The BBC coverage of a police search at Sir Cliff Richard’s Berkshire home allowed “conspiracy theorists and online trolls to have a field day”, the singer’s privacy case has been told.
Solicitor Gideon Benaim said the South Yorkshire Police inquiry into alleged historical sexual assault would have been shorter than 22 months if the BBC had not reported the way it did.
Sir Cliff was not arrested or charged.
The BBC says it reported on a story of “legitimate public interest”.
Giving evidence on the fifth day of the case, Mr Benaim told the High Court the singer’s lawyers did their best to “mitigate the damage” caused by the BBC coverage.
He told the court he believed the broadcaster’s report of the raid in Sunningdale – which featured shots taken from a helicopter of officers searching the property – caused “online chatter” about Sir Cliff and prompted people to make up “spurious allegations”.
“I believe it was as a direct result of the publicity generated by the BBC that various people came out of the woodwork, and those allegations came to nothing eventually,” he said.
He added that lawyers from his firm Simkins had become involved in taking action against a potential blackmailer who contacted a newspaper with his claims.
In his witness statement to the court, Mr Benaim said about 13,000 emails were exchanged in total “which highlights the sheer volume of work that this firm undertook for (Sir Cliff) during the period”.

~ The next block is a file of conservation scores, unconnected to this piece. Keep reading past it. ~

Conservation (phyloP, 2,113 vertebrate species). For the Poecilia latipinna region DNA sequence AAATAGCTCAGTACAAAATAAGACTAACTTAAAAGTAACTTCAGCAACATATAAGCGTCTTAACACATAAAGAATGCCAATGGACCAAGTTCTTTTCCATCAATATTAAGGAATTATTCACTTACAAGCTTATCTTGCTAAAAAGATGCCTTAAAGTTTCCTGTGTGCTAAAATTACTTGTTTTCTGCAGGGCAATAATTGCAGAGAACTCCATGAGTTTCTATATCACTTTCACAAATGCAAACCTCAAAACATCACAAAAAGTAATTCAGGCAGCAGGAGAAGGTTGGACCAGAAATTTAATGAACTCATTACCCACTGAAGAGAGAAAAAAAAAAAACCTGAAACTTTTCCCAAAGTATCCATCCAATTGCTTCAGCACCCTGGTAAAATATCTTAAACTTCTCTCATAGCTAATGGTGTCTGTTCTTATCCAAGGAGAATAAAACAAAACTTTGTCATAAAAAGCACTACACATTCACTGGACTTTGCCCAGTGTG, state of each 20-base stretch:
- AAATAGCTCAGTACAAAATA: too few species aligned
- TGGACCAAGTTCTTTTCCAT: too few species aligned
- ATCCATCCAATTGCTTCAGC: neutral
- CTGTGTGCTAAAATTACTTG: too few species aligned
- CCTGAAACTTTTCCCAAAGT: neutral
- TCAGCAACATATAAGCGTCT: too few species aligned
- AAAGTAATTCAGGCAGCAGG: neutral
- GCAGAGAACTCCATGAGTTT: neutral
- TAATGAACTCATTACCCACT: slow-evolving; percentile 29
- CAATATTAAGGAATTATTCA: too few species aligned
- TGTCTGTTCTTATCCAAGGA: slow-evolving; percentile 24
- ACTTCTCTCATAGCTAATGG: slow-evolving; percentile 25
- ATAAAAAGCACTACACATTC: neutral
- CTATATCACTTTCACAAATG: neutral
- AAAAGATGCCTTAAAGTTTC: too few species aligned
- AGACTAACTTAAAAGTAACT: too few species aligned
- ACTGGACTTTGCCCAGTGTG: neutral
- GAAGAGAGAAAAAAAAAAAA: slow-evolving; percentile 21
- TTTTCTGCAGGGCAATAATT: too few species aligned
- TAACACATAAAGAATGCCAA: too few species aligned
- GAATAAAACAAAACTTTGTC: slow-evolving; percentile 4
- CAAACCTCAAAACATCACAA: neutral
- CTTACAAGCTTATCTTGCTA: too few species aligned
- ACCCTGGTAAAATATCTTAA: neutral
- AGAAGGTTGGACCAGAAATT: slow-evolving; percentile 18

Mr Benaim said: “We worked throughout the period alongside Sir Cliff’s PR advisers, which is an entirely normal practice and indeed necessary in crisis situations, which is clearly what Sir Cliff found himself in due to the BBC’s actions.”
The BBC’s barrister, Gavin Millar QC, took Mr Benaim through legal fees run up by Sir Cliff. Mr Millar questioned whether certain costs, such as a bill for advice about travelling to the US during the period, were a consequence of the police investigation rather than the BBC’s coverage.
Sir Cliff, 77, says he suffered “profound and long-lasting damage” and is suing the BBC over the misuse of private information and breaking data protection rules.
Lawyers for the BBC says its coverage of the search was accurate and in good faith and journalists had respected Sir Cliff’s “presumption of innocence”.
BBC reporter Dan Johnson, who broke the story about the South Yorkshire Police investigation, is scheduled to give evidence in the afternoon.